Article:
St. Nino Orthodox Christian Church preserving traditions
The congregation of Stillwater’s St. Nino Equal-To-The-Apostles Orthodox Christian Church took the opportunity Wednesday to introduce the community to Orthodoxy and give people a change to view and learn about the Kursk Root Icon, a 700-year-old holy relic from Russia.
The members hosted a reception and talk from Rev. Deacon Aaron Taylor of St. Benedict Orthodox Church that explained the significance and meaning of Christian icons, followed by a prayer service.
St. Nino’s congregation practices Russian Orthodoxy. It’s services are similar in structure to Catholic and other Eastern Orthodox services, but portions of the service are in Russian and the music and chants have Russian structures.
It’s a mission church still in the start-up phase, with a core group of four families and about 30 members. Most converted from other Christian denominations, saying they found Russian Orthodoxy after going through a spiritual journey that led them through several faith traditions before they found a place to belong.
Most of the families, and even one the pastors presiding over the service, are not ethnically Russian and seem surprised to have found themselves drawn to an ancient expression of faith with customs that were initially very foreign to them.
It’s exactly that preservation of ancient worship practices that drew people like Pawnee residents Lyn and Beverly Mennem to Orthodoxy.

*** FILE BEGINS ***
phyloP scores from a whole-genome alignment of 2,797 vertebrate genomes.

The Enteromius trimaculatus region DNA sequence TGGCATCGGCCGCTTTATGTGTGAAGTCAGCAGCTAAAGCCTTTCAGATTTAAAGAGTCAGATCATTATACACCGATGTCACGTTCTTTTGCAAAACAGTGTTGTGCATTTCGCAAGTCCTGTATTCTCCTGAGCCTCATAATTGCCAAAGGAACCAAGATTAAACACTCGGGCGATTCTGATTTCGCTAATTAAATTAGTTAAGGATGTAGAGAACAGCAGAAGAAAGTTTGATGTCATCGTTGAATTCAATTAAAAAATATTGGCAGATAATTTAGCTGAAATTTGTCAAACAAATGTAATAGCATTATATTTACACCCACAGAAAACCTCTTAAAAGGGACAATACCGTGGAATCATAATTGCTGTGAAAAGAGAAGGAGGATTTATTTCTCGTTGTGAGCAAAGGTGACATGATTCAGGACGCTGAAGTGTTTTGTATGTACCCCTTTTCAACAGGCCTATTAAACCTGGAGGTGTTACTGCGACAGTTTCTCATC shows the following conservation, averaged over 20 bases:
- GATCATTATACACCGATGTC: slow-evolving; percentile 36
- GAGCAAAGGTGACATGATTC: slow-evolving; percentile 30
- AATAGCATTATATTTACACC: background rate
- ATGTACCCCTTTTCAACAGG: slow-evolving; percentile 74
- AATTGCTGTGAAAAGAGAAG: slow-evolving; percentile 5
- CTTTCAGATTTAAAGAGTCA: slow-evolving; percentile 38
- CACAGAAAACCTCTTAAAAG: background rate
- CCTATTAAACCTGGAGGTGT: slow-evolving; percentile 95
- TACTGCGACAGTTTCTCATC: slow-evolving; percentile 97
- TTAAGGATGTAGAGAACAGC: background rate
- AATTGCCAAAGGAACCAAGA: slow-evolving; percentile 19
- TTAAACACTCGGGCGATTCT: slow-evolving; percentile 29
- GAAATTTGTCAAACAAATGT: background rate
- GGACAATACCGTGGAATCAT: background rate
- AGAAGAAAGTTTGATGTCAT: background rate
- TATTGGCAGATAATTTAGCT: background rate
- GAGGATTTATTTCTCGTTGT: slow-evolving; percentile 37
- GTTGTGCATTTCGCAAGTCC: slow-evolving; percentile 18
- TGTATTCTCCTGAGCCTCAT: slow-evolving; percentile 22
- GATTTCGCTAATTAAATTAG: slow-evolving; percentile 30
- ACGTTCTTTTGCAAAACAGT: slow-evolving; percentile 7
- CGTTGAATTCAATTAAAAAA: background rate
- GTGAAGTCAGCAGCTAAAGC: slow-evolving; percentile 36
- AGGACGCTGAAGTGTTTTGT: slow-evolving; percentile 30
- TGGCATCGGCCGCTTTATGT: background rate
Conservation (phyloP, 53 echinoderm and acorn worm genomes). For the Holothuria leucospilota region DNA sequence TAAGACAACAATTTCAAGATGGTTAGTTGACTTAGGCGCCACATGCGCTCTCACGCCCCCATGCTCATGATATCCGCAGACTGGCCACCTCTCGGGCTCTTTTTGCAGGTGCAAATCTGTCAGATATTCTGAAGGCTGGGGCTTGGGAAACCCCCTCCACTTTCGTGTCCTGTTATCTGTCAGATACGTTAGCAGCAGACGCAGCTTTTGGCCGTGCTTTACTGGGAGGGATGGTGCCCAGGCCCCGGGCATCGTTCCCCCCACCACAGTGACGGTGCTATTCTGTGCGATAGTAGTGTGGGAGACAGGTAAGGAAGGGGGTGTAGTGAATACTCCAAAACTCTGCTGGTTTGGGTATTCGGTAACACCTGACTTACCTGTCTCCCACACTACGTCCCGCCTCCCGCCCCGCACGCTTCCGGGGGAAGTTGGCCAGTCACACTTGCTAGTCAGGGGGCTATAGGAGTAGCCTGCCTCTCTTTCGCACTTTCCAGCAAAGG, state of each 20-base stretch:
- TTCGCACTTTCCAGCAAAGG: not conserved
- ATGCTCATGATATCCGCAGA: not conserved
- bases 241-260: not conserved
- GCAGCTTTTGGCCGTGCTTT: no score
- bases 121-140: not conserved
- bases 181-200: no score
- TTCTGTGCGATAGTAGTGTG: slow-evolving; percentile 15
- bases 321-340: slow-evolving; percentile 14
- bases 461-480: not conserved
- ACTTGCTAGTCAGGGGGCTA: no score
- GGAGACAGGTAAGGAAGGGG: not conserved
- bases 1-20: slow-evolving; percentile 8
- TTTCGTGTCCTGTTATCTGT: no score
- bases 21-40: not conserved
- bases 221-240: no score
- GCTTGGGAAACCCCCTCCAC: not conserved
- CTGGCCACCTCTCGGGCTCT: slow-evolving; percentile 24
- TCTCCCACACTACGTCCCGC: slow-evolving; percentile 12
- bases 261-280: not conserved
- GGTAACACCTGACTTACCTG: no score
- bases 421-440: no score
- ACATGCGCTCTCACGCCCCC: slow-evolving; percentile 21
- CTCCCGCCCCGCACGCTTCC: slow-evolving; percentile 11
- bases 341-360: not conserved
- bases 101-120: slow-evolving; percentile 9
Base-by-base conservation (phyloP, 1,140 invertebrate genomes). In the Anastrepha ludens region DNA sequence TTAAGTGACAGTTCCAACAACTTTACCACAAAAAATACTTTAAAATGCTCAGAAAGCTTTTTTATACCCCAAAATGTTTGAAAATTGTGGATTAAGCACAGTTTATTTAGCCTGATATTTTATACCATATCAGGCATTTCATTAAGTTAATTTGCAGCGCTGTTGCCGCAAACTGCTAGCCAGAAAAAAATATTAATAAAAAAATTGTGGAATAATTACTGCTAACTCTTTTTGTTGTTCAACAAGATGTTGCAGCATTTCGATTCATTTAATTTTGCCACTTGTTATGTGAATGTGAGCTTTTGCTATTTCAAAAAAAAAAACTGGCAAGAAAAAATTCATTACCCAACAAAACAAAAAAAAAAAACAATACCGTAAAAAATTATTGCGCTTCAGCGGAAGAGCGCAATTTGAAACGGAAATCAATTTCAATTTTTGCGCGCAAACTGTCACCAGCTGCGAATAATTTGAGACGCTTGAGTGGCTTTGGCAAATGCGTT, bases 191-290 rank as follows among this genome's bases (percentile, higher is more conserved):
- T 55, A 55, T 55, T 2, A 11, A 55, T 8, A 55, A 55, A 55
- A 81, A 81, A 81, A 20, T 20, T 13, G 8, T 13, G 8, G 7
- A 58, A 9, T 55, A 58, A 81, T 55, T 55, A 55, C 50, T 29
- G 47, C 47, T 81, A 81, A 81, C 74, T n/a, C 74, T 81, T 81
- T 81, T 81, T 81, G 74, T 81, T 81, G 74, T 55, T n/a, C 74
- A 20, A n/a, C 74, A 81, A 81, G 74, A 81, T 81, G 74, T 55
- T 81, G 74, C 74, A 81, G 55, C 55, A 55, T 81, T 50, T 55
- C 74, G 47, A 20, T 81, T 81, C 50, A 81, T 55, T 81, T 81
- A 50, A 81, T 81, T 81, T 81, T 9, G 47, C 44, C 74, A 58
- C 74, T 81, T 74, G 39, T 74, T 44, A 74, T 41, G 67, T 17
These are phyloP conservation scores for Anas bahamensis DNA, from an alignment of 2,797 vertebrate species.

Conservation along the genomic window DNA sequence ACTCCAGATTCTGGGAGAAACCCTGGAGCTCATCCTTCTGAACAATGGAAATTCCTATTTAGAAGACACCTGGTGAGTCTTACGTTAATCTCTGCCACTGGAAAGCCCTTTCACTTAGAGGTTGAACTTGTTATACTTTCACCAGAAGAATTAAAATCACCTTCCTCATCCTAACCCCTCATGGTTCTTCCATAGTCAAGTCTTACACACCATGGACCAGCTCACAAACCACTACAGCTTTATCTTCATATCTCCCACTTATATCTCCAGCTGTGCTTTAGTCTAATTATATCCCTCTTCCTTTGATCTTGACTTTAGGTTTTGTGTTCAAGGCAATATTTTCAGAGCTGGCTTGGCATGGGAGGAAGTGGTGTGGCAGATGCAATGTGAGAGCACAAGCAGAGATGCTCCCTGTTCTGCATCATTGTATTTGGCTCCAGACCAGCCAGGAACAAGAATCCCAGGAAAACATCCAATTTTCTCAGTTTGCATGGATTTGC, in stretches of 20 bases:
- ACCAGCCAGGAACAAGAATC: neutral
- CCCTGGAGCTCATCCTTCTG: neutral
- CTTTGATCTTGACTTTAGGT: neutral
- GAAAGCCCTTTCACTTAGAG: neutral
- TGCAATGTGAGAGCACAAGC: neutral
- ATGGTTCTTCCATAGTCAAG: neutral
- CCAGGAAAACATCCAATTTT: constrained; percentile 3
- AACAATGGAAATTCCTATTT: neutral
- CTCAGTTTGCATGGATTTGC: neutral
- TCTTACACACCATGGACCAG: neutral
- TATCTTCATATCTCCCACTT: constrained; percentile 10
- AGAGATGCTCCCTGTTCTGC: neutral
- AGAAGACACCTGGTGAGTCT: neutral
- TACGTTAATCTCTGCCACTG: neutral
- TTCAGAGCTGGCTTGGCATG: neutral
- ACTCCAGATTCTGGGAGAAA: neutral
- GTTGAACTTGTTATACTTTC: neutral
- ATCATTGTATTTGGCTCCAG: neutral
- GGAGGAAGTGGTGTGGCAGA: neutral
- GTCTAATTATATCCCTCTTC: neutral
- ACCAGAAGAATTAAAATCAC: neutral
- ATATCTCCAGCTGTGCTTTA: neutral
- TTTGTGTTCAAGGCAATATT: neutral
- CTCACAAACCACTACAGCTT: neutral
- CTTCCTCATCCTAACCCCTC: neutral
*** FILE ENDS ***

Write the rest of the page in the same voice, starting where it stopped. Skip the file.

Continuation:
Beverly said she was raised in the Pentecostal Church, almost the polar opposite of Orthodoxy. The idea that the Orthodox church has preserved the customs of the original Christians and its priests can show a direct line from St. Peter speaks to her.
Like many of the members, she and Lyn said they worked through a number of churches on their way to Orthodoxy.
“We’ve been on a long journey,” Beverly said. “This feels like home.”
The congregation is looking for a place to gather for services but until then, they continue to take turns meeting in their homes for Typika prayer services that don’t require pastors.
During his talk about iconography, Taylor told the small group of congregation members, representatives from other Orthodox churches and members of the public who came to learn about the relic, that venerating or praying before religious icons is very different from worshiping them.
Orthodox Christians believe just as Jesus was a physical manifestation of God, these icons and relics are physical objects that represent and become filled with God’s divine energy and grace.
Calling them “windows to heaven,” Taylor said the honor paid to one of the holy objects flows through to God and any healing or miracle performed in connection with the object comes from God.
Icons are usually paintings of Mary the mother of God, Jesus or saints and there are specific traditional ways to create them that govern everything from the pigments and paints used to the prayers said over them as they’re painted.
Creating an icon is in itself an act of worship, he said.
“It’s sometimes said, ‘They are prayed into existence,’” Taylor said. “The icons are not our gods .. .They are venerated in God’s honor.”
Source: Stillwater NewsPress
Photo Credits: Michelle Charles